Coronavirus: Another study backing ivermectin as treatment for COVID-19 pulled after serious error uncovered

Yet another study which concluded ivermectin can be used to treat COVID-19 has been withdrawn, after eagle-eyed readers noted it appeared to contain fake data. 

Ivermectin, an anti-parasitic commonly used to treat horses and other animals infected with worms, has been picked up by anti-vaxxers, right-wing media and conspiracy theorists as an alternative to vaccines and conventional treatments. 

There is no solid evidence yet it works, and health officials worldwide have said unsupervised off-label use could be dangerous, yet it's been touted by names as big as podcaster Joe Rogan, broadcaster Alex Jones and Fox News host Tucker Carlson. 

Two major studies ivermectin's backers have pointed to as proof it works against COVID-19 have already been retracted - the first, conducted in Egypt late last year was found to contain numerous inconsistencies, plagiarism and obvious forgery, while a second - a  meta-analysis of previous research published in July - was pulled after some of the data it was based on was discovered to be fraudulent

Now a third study - this one from Lebanon and published in May - has also been pulled.

It claimed to be a randomised controlled trial looking at 100 COVID-19 patients - half given ivermectin, the other half standard treatment. 

"Ivermectin appears to be efficacious in providing clinical benefits," it concluded, "resulting in fewer symptoms, lower viral load and reduced hospital admissions."

About a month ago, BBC News reported serious mistakes had been found in the study's data - including "blocks of details of 11 patients that had been copied and pasted repeatedly - suggesting many of the trial's apparent patients didn't really exist".

The authors have now admitted a huge mistake was made.

"After revising the raw data we realised that a file that was used to train a research assistant was sent by mistake for analysis," study leader Ali Samaha of Lebanese University in Beirut told Retraction Watch, a site which publicises studies which might have made headlines in the mainstream media when they were first published, but have since been withdrawn, often without fanfare.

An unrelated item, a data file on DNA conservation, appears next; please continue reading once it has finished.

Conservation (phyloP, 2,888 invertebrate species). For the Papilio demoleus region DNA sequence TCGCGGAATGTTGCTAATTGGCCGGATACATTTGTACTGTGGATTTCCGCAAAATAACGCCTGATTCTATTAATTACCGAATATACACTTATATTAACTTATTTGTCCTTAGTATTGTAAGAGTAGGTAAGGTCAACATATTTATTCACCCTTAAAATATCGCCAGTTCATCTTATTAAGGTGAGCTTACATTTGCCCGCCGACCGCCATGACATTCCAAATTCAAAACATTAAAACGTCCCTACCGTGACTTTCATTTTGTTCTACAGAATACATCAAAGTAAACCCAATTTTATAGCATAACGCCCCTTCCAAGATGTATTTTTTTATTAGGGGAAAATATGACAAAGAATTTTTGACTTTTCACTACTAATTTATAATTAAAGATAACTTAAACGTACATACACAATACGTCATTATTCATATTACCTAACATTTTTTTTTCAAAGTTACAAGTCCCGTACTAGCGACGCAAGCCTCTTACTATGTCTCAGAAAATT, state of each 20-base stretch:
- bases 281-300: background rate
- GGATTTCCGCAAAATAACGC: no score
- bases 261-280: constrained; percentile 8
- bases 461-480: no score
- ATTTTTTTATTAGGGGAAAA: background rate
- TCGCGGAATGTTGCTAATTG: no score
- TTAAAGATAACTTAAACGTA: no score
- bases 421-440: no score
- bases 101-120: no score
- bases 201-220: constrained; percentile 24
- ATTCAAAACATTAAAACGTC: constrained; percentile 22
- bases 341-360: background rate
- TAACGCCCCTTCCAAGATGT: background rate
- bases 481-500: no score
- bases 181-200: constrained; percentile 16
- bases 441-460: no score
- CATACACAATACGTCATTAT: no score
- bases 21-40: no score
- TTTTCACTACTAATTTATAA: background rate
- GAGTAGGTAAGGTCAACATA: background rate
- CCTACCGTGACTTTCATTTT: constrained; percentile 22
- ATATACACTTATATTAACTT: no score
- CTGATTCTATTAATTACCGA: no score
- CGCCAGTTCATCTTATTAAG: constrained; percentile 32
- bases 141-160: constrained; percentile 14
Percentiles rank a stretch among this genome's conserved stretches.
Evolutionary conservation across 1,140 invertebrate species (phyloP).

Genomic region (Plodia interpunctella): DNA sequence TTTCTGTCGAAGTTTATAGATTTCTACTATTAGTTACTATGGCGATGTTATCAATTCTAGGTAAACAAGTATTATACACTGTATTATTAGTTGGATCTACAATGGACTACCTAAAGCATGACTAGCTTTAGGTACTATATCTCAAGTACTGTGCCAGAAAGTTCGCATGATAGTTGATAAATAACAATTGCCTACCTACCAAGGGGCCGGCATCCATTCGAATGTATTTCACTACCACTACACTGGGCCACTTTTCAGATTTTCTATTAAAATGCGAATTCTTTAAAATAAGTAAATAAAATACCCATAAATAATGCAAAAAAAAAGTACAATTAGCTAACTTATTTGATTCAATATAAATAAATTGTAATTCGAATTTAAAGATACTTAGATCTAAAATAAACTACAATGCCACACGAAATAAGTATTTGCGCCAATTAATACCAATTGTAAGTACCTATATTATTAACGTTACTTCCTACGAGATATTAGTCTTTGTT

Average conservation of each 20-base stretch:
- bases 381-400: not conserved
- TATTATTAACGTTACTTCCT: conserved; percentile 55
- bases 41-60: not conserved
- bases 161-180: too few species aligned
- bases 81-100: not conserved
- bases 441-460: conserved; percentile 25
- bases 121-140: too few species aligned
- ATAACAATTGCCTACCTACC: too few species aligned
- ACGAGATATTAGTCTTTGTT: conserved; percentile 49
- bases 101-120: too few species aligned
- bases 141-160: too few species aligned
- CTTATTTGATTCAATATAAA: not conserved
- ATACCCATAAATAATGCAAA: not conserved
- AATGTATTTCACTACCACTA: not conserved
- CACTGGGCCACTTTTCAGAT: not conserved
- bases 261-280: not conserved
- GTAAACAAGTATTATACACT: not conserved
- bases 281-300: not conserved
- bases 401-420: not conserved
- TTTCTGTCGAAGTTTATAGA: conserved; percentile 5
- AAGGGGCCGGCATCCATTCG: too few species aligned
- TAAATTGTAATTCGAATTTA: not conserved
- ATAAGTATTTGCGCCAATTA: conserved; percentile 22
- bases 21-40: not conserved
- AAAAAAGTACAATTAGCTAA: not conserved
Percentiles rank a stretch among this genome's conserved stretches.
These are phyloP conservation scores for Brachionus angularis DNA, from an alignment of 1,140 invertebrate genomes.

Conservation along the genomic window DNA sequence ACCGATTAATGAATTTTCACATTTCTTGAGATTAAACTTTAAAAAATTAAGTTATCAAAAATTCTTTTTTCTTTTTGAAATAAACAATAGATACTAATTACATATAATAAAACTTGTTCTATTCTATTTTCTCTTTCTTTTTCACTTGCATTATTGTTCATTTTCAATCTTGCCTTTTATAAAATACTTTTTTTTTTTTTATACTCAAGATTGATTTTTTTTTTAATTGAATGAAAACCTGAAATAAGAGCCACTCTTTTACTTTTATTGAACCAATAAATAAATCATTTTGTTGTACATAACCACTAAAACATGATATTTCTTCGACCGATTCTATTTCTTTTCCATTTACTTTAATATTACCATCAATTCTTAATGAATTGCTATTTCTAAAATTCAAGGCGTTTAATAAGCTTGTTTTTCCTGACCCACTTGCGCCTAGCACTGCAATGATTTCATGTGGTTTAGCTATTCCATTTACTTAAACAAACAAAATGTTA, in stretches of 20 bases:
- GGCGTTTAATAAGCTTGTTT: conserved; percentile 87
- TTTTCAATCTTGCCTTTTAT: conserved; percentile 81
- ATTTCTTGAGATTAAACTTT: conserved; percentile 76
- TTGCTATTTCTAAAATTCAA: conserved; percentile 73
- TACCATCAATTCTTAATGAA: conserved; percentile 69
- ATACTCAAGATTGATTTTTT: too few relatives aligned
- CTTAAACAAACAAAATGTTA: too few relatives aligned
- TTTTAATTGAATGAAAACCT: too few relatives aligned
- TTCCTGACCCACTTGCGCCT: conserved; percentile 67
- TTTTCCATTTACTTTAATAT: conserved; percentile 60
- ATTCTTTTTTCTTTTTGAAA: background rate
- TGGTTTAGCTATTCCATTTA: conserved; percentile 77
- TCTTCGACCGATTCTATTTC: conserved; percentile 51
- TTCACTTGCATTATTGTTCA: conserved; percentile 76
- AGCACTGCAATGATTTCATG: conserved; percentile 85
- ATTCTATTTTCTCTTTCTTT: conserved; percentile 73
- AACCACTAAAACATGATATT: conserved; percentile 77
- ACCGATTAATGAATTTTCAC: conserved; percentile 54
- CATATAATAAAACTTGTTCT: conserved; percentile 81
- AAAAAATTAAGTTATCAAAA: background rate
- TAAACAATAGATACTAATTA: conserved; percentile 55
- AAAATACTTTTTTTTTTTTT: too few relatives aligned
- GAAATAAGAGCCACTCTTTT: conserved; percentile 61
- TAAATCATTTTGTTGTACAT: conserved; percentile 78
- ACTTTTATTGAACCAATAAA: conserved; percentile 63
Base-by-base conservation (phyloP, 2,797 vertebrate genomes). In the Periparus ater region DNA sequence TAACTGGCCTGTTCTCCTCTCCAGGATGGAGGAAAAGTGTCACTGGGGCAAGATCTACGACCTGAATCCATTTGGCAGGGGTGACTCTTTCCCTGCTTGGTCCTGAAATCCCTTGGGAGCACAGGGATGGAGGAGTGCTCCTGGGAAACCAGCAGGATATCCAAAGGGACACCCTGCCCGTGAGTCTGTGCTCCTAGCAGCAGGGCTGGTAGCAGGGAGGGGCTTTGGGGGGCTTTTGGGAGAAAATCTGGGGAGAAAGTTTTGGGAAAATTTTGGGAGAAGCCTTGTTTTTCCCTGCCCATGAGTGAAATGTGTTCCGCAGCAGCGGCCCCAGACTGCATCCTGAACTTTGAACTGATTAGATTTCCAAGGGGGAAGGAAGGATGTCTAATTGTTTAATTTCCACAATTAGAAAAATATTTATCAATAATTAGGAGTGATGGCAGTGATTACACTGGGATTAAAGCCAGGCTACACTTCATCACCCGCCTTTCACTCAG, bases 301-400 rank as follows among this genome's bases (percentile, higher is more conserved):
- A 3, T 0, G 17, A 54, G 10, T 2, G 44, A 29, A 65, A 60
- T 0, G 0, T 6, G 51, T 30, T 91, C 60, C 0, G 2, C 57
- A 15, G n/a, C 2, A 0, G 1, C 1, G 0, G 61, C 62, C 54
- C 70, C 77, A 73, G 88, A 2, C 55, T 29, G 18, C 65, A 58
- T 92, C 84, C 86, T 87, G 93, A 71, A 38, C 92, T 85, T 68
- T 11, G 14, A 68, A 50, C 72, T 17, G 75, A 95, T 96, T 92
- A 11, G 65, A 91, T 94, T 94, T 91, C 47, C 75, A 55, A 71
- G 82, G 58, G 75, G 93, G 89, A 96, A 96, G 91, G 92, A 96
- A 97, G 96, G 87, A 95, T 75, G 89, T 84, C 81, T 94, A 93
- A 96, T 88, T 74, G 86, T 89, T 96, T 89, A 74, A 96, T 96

The scientists say they believe the conclusions are still valid, but withdrew the paper "for transparency". 

Ivermectin is listed as an essential medicine by the World Health Organization, as it does have uses in humans - but reports of people buying stuff meant for horses to consume themselves led to stern warnings from health authorities here  and overseas

Even the drug's manufacturer Merck said people shouldn't be using it to treat COVID-19, as there's "no meaningful evidence for clinical activity or clinical efficacy in patients with COVID-19", nor is there any scientific basis for how it might work. 

Its adoption as a cause celebre by fringe groups has seen scientists who speak out against it targeted with death threats and hate online. 

While there have been a number of potential treatments for COVID-19 found that might actually work - such as SSRI antidepressant fluvoxamine, dexamethasone and remdesivir - they don't seem to attract the same kind of attention as unproven 'cures' like ivermectin and former US President Donald Trump's favourite, hydroxychloroquine. 

Retraction Watch said it was the 189th study into COVID-19 they've seen pulled since the start of the pandemic.